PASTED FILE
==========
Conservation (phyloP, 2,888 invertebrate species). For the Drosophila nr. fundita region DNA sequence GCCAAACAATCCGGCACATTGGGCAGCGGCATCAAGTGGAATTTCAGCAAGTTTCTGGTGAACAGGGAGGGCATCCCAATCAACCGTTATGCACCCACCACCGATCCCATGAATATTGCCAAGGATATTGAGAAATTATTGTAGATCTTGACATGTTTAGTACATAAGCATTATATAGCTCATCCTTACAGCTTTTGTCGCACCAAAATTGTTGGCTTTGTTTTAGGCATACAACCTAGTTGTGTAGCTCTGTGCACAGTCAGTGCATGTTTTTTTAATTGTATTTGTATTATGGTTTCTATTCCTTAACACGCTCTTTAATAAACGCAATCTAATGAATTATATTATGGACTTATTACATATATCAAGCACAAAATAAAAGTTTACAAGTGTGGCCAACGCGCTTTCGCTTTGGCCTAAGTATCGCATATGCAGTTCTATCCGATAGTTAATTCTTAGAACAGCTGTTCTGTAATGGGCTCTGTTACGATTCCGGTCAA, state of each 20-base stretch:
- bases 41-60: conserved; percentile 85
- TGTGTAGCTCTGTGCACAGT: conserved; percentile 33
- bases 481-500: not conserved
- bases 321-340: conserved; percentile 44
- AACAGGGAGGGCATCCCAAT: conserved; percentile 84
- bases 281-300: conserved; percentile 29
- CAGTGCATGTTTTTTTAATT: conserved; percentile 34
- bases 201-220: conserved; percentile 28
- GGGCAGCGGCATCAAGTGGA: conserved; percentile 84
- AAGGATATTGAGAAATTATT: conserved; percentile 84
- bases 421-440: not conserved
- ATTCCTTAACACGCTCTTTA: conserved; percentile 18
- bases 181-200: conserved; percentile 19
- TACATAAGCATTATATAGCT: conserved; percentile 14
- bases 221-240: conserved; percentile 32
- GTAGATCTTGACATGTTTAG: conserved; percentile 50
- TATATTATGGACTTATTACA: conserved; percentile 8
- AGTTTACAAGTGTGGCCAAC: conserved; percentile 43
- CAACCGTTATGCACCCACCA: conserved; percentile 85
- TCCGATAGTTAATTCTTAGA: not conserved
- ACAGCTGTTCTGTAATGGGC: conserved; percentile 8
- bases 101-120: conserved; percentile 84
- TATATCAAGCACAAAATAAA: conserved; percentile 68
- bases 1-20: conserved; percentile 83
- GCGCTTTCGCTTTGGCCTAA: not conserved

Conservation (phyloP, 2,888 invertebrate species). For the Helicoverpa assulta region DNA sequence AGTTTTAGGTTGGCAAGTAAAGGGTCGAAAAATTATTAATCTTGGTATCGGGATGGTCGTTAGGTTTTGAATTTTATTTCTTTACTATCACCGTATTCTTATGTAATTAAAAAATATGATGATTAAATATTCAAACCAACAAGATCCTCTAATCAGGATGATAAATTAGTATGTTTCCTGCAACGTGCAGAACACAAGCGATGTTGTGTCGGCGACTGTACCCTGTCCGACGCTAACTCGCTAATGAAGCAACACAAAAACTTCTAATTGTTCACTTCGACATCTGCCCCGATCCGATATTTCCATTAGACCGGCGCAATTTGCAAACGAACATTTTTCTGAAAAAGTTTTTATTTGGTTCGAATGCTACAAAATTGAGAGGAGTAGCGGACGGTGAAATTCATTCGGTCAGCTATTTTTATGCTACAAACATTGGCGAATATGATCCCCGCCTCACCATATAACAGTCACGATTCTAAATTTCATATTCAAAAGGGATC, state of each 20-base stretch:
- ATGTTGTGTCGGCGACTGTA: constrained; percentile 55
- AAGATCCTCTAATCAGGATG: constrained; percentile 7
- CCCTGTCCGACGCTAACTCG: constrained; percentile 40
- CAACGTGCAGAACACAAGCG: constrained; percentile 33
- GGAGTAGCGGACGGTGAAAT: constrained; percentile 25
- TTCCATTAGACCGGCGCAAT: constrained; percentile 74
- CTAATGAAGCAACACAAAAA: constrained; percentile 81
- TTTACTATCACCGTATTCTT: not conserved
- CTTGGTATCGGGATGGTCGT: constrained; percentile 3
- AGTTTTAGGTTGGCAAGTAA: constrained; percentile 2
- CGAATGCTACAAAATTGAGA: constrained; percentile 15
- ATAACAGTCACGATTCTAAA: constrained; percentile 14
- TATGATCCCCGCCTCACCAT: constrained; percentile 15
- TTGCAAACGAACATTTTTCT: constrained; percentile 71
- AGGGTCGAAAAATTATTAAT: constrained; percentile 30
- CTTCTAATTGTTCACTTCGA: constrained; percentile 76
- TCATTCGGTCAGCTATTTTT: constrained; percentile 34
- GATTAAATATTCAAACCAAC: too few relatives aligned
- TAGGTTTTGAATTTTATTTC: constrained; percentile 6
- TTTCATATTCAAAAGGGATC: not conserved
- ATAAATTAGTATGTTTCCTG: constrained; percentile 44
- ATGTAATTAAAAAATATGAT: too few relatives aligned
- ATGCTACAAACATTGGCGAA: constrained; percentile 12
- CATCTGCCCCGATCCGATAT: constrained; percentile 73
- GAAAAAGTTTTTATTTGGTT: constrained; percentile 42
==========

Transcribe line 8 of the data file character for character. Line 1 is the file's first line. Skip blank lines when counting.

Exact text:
- CAGTGCATGTTTTTTTAATT: conserved; percentile 34